Cars play a critical role in our lives, but they are also expensive. There may come a time when you need to replace your car hood, and one of the first questions that may arise is how much it will cost to replace it.
Car hood replacement usually costs $800 to $2,000 depending on the necessary parts, hood material, your car’s make and model, other restorative costs, and the labor and installation fees.
So, let’s look at some examples of how much it will cost to replace a car hood and break down the other associated costs. I’ll also talk about the importance of a car hood, causes of car hood damage, and other parts and repairs associated with a car hood.
Car Hood Replacement Cost
As mentioned above, replacing a car hood can cost as little as $800 and as much as $2000. The prices vary due to various circumstances, which I will discuss below:
The Cost of the Hood
The cost to replace a hood first starts with the actual part, the hood. You can purchase a hood from a junkyard or OEM (original equipment manufacturer).
The difference between the price of a junkyard hood and an OEM hood will be substantially different.
A hood from the junkyard, considered scrap parts, may cost $100 or less. On the other hand, an OEM hood can cost upwards of $500. That’s why some people will check the junkyard first before purchasing OEM hoods.
Read: Car Full Service Cost // Whats included?
The Hood Material
Car hoods are typically made from one of three materials– steel, fiberglass, and carbon fiber. However, some older cars may have aluminum hoods, but this is uncommon since aluminum isn’t very sturdy.
These materials vary in costs, listed below in order from least expensive to most expensive:
- Steel: Averages $104- $199
- Fiberglass: Averages $189- $347
- Aluminum: Averages $310- $489
- Carbon fiber: Averages $700-$1100
While steel is the least expensive, it is heavy and can dent if hit with enough force. Fiberglass is slightly more costly than steel, but the trade-off is that it is lightweight. However, fiberglass lacks the durability of steel.
Carbon fiber brings the best of both steel and fiberglass together, and it is five times stronger than steel. Despite its strength, carbon fiber is lightweight, similar to fiberglass. The downside is the cost of carbon fiber, which is significantly steeper than steel and fiberglass.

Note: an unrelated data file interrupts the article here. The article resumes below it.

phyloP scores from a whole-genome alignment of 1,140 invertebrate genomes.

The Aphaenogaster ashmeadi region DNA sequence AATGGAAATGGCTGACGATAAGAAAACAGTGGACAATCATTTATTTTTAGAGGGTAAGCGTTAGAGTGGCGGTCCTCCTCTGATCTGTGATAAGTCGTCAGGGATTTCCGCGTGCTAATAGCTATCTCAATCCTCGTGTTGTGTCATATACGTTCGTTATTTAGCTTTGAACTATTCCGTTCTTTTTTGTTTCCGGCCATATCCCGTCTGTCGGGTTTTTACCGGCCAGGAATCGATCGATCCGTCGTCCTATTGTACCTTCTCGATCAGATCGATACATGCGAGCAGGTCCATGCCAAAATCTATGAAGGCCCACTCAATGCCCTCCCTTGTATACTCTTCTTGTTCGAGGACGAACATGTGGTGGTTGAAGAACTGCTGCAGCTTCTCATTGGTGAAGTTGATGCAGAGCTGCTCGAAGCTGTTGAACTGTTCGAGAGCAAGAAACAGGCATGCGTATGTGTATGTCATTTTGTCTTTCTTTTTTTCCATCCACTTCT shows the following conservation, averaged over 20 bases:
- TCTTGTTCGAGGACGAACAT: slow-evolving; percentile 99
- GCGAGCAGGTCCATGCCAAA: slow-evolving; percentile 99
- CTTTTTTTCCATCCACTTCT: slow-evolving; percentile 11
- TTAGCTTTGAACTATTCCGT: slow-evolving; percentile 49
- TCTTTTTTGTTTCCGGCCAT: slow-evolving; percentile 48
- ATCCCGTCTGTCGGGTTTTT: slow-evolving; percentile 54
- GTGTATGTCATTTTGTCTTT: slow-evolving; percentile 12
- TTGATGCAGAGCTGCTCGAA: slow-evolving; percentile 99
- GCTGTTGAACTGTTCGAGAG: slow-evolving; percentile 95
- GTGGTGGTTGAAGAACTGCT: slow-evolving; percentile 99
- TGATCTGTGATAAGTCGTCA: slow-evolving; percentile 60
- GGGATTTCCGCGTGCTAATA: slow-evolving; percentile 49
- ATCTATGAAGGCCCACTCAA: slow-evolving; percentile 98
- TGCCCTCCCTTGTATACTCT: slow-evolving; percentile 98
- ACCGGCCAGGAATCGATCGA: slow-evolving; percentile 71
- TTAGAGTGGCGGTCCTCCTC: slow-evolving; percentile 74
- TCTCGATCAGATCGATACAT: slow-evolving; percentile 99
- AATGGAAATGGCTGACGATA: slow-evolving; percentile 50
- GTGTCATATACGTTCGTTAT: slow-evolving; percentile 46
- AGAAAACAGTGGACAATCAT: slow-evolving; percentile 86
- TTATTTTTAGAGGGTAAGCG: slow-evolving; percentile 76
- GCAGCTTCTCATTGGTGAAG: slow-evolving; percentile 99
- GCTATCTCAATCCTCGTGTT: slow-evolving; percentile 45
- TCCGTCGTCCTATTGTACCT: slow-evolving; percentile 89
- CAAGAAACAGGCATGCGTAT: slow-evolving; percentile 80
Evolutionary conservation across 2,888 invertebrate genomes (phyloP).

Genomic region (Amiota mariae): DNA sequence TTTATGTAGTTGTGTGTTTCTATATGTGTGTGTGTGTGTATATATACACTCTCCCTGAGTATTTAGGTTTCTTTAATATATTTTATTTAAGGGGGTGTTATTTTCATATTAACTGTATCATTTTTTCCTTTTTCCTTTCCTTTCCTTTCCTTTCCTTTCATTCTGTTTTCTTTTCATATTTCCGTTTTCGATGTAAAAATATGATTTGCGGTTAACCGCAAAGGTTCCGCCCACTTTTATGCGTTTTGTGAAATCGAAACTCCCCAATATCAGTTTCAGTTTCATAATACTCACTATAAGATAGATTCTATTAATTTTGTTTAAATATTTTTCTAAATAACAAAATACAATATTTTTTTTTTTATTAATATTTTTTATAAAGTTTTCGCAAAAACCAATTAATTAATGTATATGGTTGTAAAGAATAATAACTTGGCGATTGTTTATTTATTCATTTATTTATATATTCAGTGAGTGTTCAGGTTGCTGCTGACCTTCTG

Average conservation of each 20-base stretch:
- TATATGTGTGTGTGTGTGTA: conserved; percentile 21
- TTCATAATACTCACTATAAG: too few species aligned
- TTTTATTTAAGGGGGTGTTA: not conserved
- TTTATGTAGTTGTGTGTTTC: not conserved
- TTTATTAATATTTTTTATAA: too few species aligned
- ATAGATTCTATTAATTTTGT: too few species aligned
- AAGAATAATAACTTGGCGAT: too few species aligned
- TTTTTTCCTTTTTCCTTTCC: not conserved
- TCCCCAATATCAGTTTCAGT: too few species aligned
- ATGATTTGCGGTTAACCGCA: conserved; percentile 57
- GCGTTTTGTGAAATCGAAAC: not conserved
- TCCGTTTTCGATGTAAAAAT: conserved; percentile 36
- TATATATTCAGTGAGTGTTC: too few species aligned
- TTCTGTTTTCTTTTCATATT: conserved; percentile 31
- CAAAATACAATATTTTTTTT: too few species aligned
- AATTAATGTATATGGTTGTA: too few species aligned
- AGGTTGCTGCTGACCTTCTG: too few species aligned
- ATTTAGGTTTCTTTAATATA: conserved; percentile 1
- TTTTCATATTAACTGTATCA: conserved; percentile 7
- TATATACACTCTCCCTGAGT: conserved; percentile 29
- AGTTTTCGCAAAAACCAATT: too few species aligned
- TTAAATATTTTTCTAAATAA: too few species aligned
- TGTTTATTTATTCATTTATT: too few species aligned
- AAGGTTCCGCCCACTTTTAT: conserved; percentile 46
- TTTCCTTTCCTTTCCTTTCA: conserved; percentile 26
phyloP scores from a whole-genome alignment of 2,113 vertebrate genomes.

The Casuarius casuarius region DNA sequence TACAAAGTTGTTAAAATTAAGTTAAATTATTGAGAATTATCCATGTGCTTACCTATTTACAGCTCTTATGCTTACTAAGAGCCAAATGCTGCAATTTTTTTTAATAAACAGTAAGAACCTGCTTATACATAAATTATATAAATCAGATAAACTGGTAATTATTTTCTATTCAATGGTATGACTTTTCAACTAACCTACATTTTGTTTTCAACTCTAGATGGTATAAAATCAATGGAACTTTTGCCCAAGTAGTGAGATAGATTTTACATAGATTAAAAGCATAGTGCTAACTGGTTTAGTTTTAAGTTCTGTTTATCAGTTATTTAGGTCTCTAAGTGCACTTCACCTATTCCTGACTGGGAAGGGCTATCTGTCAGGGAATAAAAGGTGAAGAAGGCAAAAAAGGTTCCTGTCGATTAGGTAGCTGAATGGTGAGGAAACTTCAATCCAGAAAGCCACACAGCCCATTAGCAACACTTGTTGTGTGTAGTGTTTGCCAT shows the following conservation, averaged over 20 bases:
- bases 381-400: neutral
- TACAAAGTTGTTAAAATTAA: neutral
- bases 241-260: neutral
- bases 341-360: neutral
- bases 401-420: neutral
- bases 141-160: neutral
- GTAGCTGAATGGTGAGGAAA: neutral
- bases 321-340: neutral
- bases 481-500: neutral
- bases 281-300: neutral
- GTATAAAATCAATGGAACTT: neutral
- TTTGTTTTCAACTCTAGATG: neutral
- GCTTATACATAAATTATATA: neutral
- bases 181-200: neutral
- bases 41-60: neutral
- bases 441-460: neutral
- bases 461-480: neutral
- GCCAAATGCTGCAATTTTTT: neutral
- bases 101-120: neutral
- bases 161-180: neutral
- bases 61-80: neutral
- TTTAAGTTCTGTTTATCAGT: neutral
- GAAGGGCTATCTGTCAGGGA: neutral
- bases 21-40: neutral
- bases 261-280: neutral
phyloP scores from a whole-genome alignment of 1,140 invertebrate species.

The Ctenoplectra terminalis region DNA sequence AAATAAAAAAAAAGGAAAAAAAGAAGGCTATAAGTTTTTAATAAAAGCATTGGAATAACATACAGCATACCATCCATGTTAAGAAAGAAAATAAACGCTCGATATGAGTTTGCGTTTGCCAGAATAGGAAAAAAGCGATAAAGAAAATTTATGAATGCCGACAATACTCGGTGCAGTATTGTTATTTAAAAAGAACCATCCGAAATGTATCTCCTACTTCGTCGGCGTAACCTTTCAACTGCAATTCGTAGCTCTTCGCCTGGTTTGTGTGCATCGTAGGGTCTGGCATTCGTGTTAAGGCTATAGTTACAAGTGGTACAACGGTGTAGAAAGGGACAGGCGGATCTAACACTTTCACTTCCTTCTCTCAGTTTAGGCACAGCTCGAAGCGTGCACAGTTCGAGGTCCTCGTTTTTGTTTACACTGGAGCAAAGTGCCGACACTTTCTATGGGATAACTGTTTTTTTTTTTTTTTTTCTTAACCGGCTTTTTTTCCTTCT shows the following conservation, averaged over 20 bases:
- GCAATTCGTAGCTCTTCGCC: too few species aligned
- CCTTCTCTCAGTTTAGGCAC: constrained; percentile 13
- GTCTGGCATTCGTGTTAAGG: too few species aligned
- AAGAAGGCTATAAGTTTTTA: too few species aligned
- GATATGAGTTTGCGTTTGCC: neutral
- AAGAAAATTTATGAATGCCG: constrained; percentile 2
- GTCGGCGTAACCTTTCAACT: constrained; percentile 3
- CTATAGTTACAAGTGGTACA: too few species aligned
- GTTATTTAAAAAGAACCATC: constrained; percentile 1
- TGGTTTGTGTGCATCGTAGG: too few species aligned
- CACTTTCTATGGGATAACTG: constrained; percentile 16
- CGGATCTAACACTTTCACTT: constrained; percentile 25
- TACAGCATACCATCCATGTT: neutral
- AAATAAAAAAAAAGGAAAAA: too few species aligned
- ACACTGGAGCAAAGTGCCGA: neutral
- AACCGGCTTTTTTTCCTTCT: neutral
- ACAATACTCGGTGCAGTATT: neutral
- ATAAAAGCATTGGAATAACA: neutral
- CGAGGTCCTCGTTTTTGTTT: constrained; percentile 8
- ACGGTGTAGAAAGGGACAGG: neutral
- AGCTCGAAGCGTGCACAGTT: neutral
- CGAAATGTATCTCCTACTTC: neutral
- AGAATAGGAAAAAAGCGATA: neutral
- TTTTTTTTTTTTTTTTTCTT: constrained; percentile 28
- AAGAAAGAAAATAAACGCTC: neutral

Lastly, we have aluminum. Aluminum doesn’t rust, but it’s pretty bendy and prone to damage. Aluminum is far less common in modern cars than older ones, so you can expect the price to be high due to low supply.
Read: Car Gas Tank Leak Repair Cost
The Labor and Installation To Replace the Hood
Once you have purchased the hood, the subsequent cost you will encounter is labor.
Pricing may vary slightly between a collision center and a dealership, with dealership installation costs usually on the higher end. Still, overall, the price for labor can range between $700 and $1500.
Depending on the damage, simply replacing the hood will not be enough to restore the aesthetics of your vehicle. The junkyard hood you found may not match your car color, and the OEM hood will likely only have a primer finish.
So, you’ll probably have to have the hood, and often the fender, repainted. The cost of automotive paint is similar to regular paint, ranging anywhere from $20 to $50. A professional paint job can cost $300 to $500, but you will have a quality paint job in the end.
If you choose to paint the hood yourself, you will need the proper equipment, namely a spray gun. Spray guns also vary in price. Prices may start at just $40, but others are as much as $200. So, it usually ends up costing about as much as a professional painter in the end.
The quality of the paint can also move the needle on costs. A high-quality paint may only require one coat. Lower quality paints may require two to three coats, which means you’ll have to buy more paint.
Read: Car Diagnosis Cost
The Make, Model, and Year
Yet another factor that plays a part in car hood replacement is the vehicle itself.
The year, make, and model of your vehicle will all play a role in the overall price. Imported and luxury car parts are always pricier than state-made parts. In addition, if you have an older vehicle or classic car, it may be challenging and expensive to find the proper hood.
The Importance of a Replacing a Damaged Car Hood